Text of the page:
Cattrell, Peter (2001) Terrain: Landscapes of the Great War. [Show/Exhibition]
|Type of Research:||Show/Exhibition|
This project was prompted by research into the artist William Wyatt Bagshawe, who was killed in the Battle of the Somme. Archival material, including letters and sketchbooks, was shown alongside contemporary landscape photographs taken at locations where he fought and died. The project also included associations with other creative people who fought on the Western Front, including the poets Alexander Robertson, Charles Hamilton Sorley, and Wilfred Owen. The project pays homage to a lost generation of talented people, their lives cut short by the carnage of industrial-scale warfare.
The landscapes explore meaning and metaphor embodied in the letters, snapshots and paintings creating a sense of narrative when shown alongside the landscape photographs. The captions I wrote to accompany the images explain the significance of the location and narrative. In the Edinburgh show, poems etched onto glass accompanied the images.
From extensive research, the images of these anonymous places are energised by the knowledge that they once bore witness to the death and devastation of war. An avenue of mature trees photographed in mist takes on significance when we learn that this area was once a No Mans Land, and lines of stubble in a field appear like ranks of fallen soldiers. As the grass grew over the battlefields and crops were planted once again, nature incorporated the damage into the landscape.
Time and nature softens the damage and conceals the evidence of the war. It is through the juxtaposition of William Wyatt Bagshawe's artefacts that we are prompted to reflect again on the meaning of the landscape. This approach offers an alternative reading to the conventional portrayal of warzones in which nature becomes a force for restoration.
|Additional Information (Publicly available):||
With an interest in literature and history, my creative work in photography is interpretations of the landscape of Europe, informed by historical research, and connected to themes of identity, association, and personal loss. I have produced a successful touring exhibition on the landscape of the Great War, which I visited again in 2006, and produced some more work. I envisage a solo publication to coincide with the 100th anniversary in 2016. The approach is to show the land as a memorial in itself, with the land still showing scars of the conflict, but also a regeneration of the land to farming. The cutting of a maze crop, or lines of winter stubble where men were cut down by rifle fire, or mine craters deeply moulding the land are metaphors with a personal sense of place. This show includes personal memorabilia and letters to juxtapose the contemporary photographs.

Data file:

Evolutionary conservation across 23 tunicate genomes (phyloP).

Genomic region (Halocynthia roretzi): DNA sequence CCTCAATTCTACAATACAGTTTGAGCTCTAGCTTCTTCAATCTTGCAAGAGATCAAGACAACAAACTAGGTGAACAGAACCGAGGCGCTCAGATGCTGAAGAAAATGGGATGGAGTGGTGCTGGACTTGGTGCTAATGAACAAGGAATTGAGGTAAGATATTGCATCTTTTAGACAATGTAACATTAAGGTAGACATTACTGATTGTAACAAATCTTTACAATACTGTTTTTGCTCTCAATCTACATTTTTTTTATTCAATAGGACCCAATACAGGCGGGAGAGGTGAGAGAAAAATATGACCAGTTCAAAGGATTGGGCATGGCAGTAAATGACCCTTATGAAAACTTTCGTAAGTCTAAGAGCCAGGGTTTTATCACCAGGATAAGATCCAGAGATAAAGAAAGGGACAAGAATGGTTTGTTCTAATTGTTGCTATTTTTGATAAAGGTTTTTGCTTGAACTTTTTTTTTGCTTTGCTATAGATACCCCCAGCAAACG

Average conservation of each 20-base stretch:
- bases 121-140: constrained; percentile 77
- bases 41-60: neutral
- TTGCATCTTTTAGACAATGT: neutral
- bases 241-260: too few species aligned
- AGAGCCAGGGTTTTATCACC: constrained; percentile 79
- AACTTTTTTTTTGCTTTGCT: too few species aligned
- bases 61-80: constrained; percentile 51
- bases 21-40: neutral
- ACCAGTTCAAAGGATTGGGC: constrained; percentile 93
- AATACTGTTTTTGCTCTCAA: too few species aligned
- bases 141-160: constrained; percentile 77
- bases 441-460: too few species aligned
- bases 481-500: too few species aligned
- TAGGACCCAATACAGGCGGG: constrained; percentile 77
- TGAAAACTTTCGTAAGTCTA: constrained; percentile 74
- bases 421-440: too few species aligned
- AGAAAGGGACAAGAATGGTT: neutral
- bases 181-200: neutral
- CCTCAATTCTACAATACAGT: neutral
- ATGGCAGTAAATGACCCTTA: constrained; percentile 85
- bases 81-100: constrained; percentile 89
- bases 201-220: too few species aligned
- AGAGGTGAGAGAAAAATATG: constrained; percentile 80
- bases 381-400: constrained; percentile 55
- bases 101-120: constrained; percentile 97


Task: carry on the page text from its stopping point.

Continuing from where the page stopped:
I have been researching a project on the French Huguenots who came to England to avoid persecution in 1700, and intend to exhibit this work in 2009. This relates to my ancestors the Roubels, from Ruffec in the Charente Maritime region of France, who came to Westminster in London. The project relates to my interest in the ideas of personal identity, and also of a displaced people - themes that I have seen recurring whilst degree teaching at the UoAL, notably with students of Jewish, or African descent. An Australian genealogist has published a book on the Roubel family, and I am using this as a basis for the work, as well as linking up with archives and museums in London.
Working in black and white and recently in colour, I am well known for fine printing my own, and other photographers work. I printed an exhibition at the darkrooms of the Imperial War Museum from glass plate negatives taken in Scotland in 1914 - 18, of women working doing traditionally 'men's jobs' in factories and industry. This was exhibited in Edinburgh at the National Portrait gallery.
I am also continuing to print on silver paper to present galleries with recent landscape work. Currently I am experimenting with digital forms of capture and printing, as many companies have stopped producing silver based paper. I am doing high resolution scanning of my career archive of creative work on film, and I have been linking up with Shelley Rose the digital printing technician at CSM.
|Your affiliations with UAL:||Colleges > Central Saint Martins College of Art and Design|
|Date:||9 November 2001|
|Event Location:||Imperial War Museum, London|
|Locations / Venues:||
|Date Deposited:||03 Dec 2009 23:43|
|Last Modified:||26 Jan 2012 09:52|
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